Early Outpatient Physical Therapy Reduces Risk of Long-Term Opioid Use $0.00

Early Outpatient Physical Therapy Reduces Risk of Long-Term Opioid Use

By: Phil Page PhD, PT, ATC, CSCS, FACSM | Dec 28, 2018
Early Outpatient Physical Therapy Reduces Risk of Long-Term Opioid Use

Patients with musculoskeletal pain had significantly less opioid use if they started outpatient PT in the first 90 days after medical diagnosis…and starting after 30 days was even more beneficial.

Too often, we see musculoskeletal pain patients in physical therapy well after their pain started…sometimes after seeing several physicians who order a multitude of tests over the course of months. Medical management of musculoskeletal pain often includes radiological tests, specialist referral, and prescription pain medication…each of which can add unnecessary time and healthcare cost.

More evidence supports the use of physical therapy as an adjunct or alternative to pain medicine for musculoskeletal pain. The American Physical Therapy Association (www.apta.org) has launched a campaign, “#ChoosePT” aimed at increasing the awareness of the benefits of physical therapy, including their role in the opioid crisis. However, due to the prolonged time from diagnosis, many musculoskeletal pain patients do not see a physical therapist for months.

Researchers at Stanford and Duke wanted to know if there was a relationship between early outpatient physical therapy (defined as less than 90 days after a medical diagnosis) and subsequent opioid use in patients with new musculoskeletal pain. The researchers retrospectively evaluated healthcare data over 7 years from nearly 90,000 patients between ages 18-64. Patients had private insurance and were diagnosed by a physician. They focused on patients with neck, back, knee, and shoulder pain, since they are the most common reasons patients visit outpatient physical therapy. Patients with pain in multiple areas or a history of opioid use in 12 months prior were excluded.

The researchers defined ‘early physical therapy’ as at least 1 session of outpatient physical therapy within 90 days of the initial medical diagnosis. They adjusted the analysis to take other possible factors into account such as age, gender, and co-morbidities. After adjusting for potential confounding variables, early physical therapy was associated with a significant reduction (7-15%) in patients receiving an opioid prescription between 3 and 12 months after diagnosis of neck, back, knee or shoulder pain. In addition, the amount of opioid consumption was significantly reduced 5-10% in back, shoulder, and knee patients, but not neck patients.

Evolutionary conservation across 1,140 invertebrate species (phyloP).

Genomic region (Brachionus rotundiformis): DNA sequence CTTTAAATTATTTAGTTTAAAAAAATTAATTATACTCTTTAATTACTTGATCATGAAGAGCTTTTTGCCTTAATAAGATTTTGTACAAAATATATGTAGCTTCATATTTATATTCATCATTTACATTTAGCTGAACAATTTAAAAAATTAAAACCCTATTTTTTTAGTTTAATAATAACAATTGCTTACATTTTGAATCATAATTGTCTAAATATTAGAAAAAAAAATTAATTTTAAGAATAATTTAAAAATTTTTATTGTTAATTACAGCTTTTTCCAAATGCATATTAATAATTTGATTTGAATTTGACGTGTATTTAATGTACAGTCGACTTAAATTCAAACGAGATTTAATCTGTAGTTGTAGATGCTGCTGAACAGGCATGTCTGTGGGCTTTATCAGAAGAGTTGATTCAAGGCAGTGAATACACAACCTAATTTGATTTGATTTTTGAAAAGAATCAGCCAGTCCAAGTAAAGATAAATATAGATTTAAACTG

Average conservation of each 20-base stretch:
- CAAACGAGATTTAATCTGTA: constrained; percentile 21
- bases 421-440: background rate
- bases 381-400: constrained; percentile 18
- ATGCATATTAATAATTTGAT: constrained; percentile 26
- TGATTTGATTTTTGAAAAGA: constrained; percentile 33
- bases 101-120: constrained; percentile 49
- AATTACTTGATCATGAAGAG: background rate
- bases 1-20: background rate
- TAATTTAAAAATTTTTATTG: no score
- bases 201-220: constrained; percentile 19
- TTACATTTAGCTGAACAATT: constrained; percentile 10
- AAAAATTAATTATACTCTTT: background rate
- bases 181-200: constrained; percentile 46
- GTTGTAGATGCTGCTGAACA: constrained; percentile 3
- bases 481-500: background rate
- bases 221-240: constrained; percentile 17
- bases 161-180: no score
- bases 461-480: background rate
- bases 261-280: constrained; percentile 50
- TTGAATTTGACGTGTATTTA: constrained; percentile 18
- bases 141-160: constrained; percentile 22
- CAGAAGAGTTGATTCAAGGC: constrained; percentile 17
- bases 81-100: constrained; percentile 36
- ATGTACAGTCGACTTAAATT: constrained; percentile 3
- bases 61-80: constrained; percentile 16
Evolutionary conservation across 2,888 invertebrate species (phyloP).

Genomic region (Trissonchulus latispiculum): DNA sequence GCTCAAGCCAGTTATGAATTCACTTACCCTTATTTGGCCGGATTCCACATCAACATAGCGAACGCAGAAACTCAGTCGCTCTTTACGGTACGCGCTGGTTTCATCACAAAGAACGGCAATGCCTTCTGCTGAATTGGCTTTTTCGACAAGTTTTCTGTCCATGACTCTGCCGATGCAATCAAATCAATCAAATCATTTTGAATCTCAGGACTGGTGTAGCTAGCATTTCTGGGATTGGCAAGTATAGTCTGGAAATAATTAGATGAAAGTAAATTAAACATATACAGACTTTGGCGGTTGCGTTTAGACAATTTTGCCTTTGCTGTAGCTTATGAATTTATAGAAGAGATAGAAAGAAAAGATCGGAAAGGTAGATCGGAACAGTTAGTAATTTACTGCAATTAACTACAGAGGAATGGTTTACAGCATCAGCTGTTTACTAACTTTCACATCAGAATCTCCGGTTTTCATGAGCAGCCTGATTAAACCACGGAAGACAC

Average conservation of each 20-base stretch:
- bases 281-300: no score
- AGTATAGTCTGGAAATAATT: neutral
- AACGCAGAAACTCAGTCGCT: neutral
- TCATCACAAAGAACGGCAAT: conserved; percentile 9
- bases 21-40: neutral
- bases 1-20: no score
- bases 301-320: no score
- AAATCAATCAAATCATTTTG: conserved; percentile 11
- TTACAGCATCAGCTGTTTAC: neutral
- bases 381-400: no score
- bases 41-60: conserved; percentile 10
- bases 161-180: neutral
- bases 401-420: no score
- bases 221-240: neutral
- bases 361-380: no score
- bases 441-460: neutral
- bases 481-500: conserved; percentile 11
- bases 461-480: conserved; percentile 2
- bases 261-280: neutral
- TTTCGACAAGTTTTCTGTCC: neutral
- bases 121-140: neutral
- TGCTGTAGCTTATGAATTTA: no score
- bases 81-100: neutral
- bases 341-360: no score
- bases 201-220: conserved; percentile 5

Further analysis of the data revealed that:

  • receiving outpatient physical therapy less than 30 days after diagnosis was associated with much fewer opioid prescriptions, except for patients with knee pain
  • patients with lower back pain took fewer opioids if physical therapy was initiated less than 30 days after diagnosis
  • Chronic opioid use was significantly lower in patients with knee and lower back pain, but not neck or shoulder pain among patients receiving early physical therapy

In summary, early outpatient physical therapy reduced the probability of long-term opioid use by approximately 10% in patients diagnosed with shoulder, neck, back, and knee pain. Receiving physical therapy within 30 days after a medical diagnosis was associated with larger reductions in risk of opioid use for shoulder, neck and lower back pain patients.

These results were similar to several other studies supporting the role of physical therapy intervention as an alternative or adjunct to short-term opioid use in reducing the risk of long-term opioid use. The authors concluded, “The magnitude of these findings suggest that early physical therapy may provide mild to moderate protection against the risk and intensity of long-term opioid use for patients with severe musculoskeletal pain.”

The full paper is available for free download: Association of Early Physical Therapy With Long-term Opioid Use Among Opioid-Naive Patients With Musculoskeletal Pain.

The Safer Pain Relief program (www.saferpainrelief.org) helps educate clinicians and patients on the benefits of conservative interventions such as physical therapy.

In new musculoskeletal pain patients receiving outpatient physical therapy less than 90 days after diagnosis, opioid use and consumption was significantly reduced between 3 and 12 months after diagnosis.

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